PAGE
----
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A couch potato’s guide to the presidential election night – 2020

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UNG political science professor Dr. Carl Cavalli offers his insights on what to watch for on election night in 2020.

Editor's Note: Dr. Carl Cavalli, professor of political science at UNG and an expert on presidential elections, every four years produces his “Couch Potato Guide to Election Night” for those following media coverage of election returns. Below, in his own words, is his guide for the 2020 Presidential Election.

This is not meant to be predictive or scientific. It is just a guide to help you follow along as the media reports come in on election night.

While close races, recounts, voting irregularities, and legal challenges may extend a final determination for days or longer, the tenor of this election will be known relatively early because many battlegrounds (especially Georgia, North Carolina, Pennsylvania, and Florida) are in the eastern half of the country. However, keep in mind that four western states totaling 78 electoral votes – California, Hawaii, Oregon, and Washington – are solidly Democratic (Biden has a 20-35% lead in all of them). This is noteworthy because it means that once Biden’s total reaches 192 Electoral College votes among the rest of the nation, he will have enough electors to win.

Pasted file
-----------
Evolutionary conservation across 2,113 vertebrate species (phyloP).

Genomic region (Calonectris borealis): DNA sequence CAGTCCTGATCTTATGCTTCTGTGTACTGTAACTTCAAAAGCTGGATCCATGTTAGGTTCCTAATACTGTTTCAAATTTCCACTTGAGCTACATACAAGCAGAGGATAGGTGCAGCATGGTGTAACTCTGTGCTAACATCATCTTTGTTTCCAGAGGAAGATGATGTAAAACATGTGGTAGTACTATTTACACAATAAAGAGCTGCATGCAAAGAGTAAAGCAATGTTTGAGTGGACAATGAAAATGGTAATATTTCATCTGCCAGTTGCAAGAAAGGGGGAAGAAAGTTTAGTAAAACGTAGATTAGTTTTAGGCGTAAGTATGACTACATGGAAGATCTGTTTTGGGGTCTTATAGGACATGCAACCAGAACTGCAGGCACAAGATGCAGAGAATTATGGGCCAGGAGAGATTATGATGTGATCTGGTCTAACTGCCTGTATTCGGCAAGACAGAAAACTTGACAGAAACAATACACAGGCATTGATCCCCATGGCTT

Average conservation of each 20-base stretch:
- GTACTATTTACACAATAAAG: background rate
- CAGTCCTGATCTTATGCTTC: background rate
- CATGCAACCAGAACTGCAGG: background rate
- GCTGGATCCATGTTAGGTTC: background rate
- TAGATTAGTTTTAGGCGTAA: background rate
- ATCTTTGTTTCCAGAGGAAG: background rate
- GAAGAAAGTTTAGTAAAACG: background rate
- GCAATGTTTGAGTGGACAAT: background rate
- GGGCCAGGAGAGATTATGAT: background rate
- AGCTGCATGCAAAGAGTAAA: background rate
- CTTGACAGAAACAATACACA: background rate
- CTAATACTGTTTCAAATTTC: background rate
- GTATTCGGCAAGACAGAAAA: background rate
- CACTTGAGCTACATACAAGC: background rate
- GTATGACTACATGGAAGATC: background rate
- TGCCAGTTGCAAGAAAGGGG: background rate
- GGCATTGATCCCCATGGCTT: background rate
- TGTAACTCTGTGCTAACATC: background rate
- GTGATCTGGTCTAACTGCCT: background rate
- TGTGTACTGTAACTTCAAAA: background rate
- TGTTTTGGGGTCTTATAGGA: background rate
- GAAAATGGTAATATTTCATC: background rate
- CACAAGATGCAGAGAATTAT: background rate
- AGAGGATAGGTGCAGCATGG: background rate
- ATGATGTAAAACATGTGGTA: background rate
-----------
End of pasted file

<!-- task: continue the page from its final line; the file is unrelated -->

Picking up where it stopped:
Time (EST)

States and Washington, D.C. (Territories not included)

Key States

7 p.m.

Georgia, Indiana, Kentucky, South Carolina, Virginia, Vermont

Georgia

7:30 p.m.

North Carolina, Ohio, West Virginia

North Carolina, Ohio

8 p.m.

Alabama, Connecticut, Delaware, Florida, Illinois, Maine, Maryland, Massachusetts, Mississippi, Missouri, New Hampshire, New Jersey, Oklahoma, Pennsylvania, Rhode Island, Tennessee, Washington DC

Florida, Maine (2nd CD), New Hampshire, Pennsylvania

Note: By 8 p.m., polls will close in states totaling more than 270 electors. This is the earliest that any formal winner could be projected.

8:30 p.m.

Arkansas

 

9 p.m.

Arizona, Colorado, Louisiana, Michigan, Minnesota, Nebraska, New Mexico, New York, North Dakota, South Dakota, Texas, Wisconsin, Wyoming

Arizona, Michigan, Minnesota, Nebraska (2nd CD), Texas, Wisconsin

10 p.m.

Iowa, Montana, Nevada, Utah

Iowa, Nevada

11 p.m.

California, Idaho, Oregon, Washington

 

12 a.m., 1 a.m.

Hawaii (12 a.m.), Alaska (1 a.m.)